When reflecting on the readings for this weekend, particularly the Gospel, I felt myself drawn to two distinct concepts: the duality of Jesus’ humanity and divinity, and something I contemplate frequently – food.
First, let’s consider the dual nature of Jesus.
Is anyone here an introvert? Being introverted doesn’t mean you are a loner. You love spending time with people, but it’s spending time alone, quiet time, that rebalances and recharges you. I think Jesus was an introvert. He is a people lover, for sure, but He routinely has to set aside time away in order to find renewed energy to teach the crowds, stand up to the Scribes and Pharisees, and work God’s miracles among the sick and those on the edges of Jewish society. Time and again, he separates himself in order to recharge.
So, I can only imagine what He must have felt when he heard the news about his cousin — John, the great prophet, the Baptist, beheaded because Herod refused to turn down Salome’s request for fear of looking weak to his party guests. Jesus receives this bitter news and craves time alone, time to grieve, time to pray, time to think. And as He often does, He heads off to a deserted place, a place of emptiness, free from distraction, so he can talk to God and try to make sense of the senseless. What is more human than that?
Meantime, the crowds find out where Jesus is going. They are not dissuaded by the fact that He has gone somewhere remote and difficult to get to, some place far from the comfort and safety of their villages. They pursue Him because they are desperately craving something, too — His wisdom and kindness, His goodness and willingness to help them, and so, they make the journey into the desert.
Jesus, despite being hollowed out by the news of John the Baptist and desperate for solitude, gives it all up when He sees the crowd. His heart is moved with pity for them, and He proceeds to cure their sick and to feed them all. Christ welcomes them rather than turn them away to satisfy His own needs, and in turn, they are healed and fed, as our first reading states, without paying and without cost. And that’s where the shift from humanity to divinity happens. There, in the emptiness that Jesus the man experiences, and in the emptiness of the desert encountered by the crowd, God’s power and love fill the void until it is overflowing.
Which leads me to the subject of food.
Although I am only half Italian, that is the predominant culture in which I grew up. I was surrounded by the Italian side of my family growing up, literally! My great grandmother, grandparents, aunts and uncles, and my cousins all lived in my neighborhood, if not next door then just down the street. One thing that seems to be true about Italian families, at least any that I have encountered, is that you can never… have… enough… food.
Whether it was a summer barbeque, a Christening, wedding, or a holiday, there was always more food and drink than anyone could possibly consume. (This is why we can be certain the bride and groom at the wedding at Cana were not Italian; the wine would never have run out.) The host cooked and shopped for a family gathering like it was an Olympic event, and they fretted endlessly about the horror and shame they’d endure should they run out of food. My great Aunt Mary held a Christmas Eve party for about 20 people every year until she died just a few years ago in her nineties. As she got older, everyone helped out by bringing something, and together we created a feast. Shrimp cocktail, fried dough, cheeses and wines, lasagna and pasta with lobster sauce, followed by trays of cookies, cheesecakes and cakes. For Italians, food is love, which is why you can never have enough. We have a word for this — Abbondanza!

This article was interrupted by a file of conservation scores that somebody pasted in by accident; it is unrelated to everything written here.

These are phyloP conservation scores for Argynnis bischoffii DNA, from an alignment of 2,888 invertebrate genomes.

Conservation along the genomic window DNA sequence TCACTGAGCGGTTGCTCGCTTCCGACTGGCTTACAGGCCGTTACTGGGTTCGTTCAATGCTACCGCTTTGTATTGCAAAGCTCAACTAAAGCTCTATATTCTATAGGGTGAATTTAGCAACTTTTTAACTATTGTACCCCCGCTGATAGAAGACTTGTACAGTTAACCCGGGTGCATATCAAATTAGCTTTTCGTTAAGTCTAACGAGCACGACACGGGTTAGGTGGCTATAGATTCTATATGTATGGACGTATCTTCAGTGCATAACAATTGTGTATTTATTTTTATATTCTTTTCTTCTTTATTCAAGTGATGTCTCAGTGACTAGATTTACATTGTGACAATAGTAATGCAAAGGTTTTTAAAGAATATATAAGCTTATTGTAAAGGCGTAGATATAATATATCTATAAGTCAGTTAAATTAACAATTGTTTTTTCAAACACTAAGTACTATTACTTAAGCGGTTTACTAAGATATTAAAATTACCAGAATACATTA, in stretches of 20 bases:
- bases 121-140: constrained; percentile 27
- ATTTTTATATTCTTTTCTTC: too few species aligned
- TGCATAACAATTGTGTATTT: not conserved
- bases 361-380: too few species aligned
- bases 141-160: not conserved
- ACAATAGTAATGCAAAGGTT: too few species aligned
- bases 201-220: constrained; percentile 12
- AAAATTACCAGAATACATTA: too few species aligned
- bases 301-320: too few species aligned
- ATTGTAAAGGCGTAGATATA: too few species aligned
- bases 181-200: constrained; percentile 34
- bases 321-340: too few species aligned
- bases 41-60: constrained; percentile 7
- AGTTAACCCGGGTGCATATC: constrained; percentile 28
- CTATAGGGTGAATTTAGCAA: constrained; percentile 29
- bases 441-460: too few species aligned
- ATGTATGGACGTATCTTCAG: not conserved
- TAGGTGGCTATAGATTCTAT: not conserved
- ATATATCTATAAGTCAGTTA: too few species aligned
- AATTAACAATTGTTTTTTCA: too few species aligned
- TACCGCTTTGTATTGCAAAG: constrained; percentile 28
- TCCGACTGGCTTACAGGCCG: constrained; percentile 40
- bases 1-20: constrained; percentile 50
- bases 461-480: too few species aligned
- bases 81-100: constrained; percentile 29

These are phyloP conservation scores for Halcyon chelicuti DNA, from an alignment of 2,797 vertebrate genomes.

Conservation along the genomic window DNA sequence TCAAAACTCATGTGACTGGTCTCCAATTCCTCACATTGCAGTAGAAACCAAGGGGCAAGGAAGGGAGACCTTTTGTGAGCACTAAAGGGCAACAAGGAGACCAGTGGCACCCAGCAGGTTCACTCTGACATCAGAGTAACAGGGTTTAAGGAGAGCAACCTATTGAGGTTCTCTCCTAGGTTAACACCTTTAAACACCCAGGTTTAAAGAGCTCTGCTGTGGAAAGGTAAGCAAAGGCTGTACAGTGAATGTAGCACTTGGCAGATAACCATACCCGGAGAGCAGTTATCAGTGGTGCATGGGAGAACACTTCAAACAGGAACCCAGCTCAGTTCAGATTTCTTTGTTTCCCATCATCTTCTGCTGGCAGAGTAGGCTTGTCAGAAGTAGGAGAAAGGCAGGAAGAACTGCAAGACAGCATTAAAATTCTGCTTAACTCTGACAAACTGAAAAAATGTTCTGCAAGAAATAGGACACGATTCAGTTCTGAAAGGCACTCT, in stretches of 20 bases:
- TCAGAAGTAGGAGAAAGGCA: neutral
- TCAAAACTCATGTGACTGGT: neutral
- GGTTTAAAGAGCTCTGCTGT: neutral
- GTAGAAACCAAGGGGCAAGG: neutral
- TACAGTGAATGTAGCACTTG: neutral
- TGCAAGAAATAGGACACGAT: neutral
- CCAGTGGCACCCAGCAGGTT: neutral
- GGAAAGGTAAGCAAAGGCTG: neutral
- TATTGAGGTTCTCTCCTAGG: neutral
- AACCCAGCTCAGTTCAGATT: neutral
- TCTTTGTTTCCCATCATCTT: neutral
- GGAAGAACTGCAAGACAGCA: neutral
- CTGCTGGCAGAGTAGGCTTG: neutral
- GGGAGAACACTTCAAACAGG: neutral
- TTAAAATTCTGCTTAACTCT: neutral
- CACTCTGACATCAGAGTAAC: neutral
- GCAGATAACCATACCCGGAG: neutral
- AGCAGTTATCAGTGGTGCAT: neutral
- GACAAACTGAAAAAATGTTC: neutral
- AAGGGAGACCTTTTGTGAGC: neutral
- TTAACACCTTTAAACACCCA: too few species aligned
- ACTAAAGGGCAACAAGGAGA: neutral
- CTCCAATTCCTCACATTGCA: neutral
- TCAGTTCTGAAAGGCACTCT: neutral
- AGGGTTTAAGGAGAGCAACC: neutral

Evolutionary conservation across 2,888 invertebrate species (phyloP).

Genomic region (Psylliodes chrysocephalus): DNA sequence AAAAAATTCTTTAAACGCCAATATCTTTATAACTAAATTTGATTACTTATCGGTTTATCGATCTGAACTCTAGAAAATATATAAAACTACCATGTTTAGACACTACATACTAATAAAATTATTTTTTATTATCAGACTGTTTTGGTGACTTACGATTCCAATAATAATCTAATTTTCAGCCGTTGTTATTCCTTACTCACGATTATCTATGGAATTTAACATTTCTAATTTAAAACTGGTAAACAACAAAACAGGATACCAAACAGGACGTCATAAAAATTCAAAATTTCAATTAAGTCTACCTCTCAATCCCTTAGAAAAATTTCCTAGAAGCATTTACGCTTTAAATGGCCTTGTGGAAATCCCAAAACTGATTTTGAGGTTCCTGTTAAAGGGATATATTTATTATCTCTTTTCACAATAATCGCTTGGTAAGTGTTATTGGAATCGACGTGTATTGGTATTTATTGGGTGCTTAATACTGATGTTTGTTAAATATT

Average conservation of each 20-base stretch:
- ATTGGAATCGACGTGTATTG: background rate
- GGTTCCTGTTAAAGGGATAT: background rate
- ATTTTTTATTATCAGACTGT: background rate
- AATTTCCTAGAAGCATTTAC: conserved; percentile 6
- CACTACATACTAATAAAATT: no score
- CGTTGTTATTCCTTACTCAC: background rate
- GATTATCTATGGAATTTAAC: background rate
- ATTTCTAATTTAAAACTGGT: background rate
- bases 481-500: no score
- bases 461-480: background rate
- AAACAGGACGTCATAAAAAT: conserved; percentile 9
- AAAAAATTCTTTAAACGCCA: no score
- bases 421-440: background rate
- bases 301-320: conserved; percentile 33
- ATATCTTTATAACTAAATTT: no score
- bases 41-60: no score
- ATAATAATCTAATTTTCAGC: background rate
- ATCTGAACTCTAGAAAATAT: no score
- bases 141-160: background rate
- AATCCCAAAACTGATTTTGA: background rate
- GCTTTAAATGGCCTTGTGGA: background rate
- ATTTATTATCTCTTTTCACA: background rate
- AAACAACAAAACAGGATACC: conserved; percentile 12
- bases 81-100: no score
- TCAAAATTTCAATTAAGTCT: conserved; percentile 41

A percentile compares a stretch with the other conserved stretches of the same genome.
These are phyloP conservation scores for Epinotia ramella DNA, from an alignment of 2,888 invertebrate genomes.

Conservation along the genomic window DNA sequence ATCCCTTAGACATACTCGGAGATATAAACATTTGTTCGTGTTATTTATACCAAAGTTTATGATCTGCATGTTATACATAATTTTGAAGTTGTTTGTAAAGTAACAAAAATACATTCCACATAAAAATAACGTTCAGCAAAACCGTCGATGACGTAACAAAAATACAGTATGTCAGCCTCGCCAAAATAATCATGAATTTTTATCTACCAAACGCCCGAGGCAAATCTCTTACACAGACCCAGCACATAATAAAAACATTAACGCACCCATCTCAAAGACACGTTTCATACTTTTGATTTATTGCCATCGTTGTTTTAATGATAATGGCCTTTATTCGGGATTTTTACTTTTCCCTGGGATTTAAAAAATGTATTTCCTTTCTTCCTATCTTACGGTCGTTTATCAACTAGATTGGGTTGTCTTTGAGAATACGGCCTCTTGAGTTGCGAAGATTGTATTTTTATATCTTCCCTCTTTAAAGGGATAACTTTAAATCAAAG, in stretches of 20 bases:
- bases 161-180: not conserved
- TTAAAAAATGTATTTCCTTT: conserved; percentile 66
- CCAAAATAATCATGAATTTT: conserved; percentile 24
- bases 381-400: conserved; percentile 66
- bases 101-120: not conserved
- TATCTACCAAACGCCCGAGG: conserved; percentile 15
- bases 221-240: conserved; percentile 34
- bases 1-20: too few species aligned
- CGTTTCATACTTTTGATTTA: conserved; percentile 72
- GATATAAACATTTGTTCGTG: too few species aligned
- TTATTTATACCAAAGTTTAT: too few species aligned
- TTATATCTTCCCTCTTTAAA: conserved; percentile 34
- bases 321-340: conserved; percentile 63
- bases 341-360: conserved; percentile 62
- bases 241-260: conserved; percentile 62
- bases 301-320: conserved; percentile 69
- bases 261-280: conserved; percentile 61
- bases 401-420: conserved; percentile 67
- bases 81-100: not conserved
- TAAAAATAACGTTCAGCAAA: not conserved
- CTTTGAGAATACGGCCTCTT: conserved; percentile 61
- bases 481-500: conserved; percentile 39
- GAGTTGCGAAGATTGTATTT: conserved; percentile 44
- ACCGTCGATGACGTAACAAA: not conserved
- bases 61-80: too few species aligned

Abbondanza isn’t just about food, however. There are times in our lives when we enjoy “abbondanza” through the kindness of others. Can you recall a time when someone helped you through an illness or the loss of a family member, lent you a hand when you needed to move into your first apartment, or helped you pull off a big surprise birthday party for someone you loved? These are all moments of profound abundance, invitations by friends, family and sometimes strangers, to come without paying and without cost, to delight in rich fare.
I am reminded of a favorite verse in Luke’s Gospel (Luke 6:38):
Give and gifts will be given to you; a good measure, packed together, shaken down, and overflowing, will be poured into your lap. For the measure with which you measure will in return be measured out to you.
Each of us creates and receives these moments of abundance with and for one another. It’s the kind of treasure that we talked about last week.
Getting back to food, Jesus creates “abbondanza” for the crowd when they are hungry. He takes five loaves and two fishes, and in a harbinger of the Eucharistic meal, says the blessing, breaks the loaves and gives them to the disciples. In this act of divine love, a few paltry offerings are transformed into abundance. In the first reading, we hear, “Heed me and you shall eat well.” In the Gospel, we learn the crowd all ate and were satisfied, and there were twelve baskets of leftovers. My Italian aunts would have clucked in approval.
My husband likes to say we each need to “bring our brick” and I agree. In order to build the edifice of our community and world, we each need to bring our own small offering, no matter how paltry or insignificant, and together, through the grace of God, those simple gifts will be transformed into His kingdom on earth, an abbondanza, as beautiful as the streets of heaven.
I’ll leave you with two questions:
Where in your life do you need to trust God enough to follow Him into the desert?
What small offering do you want to put into God’s hands so that He can multiply it?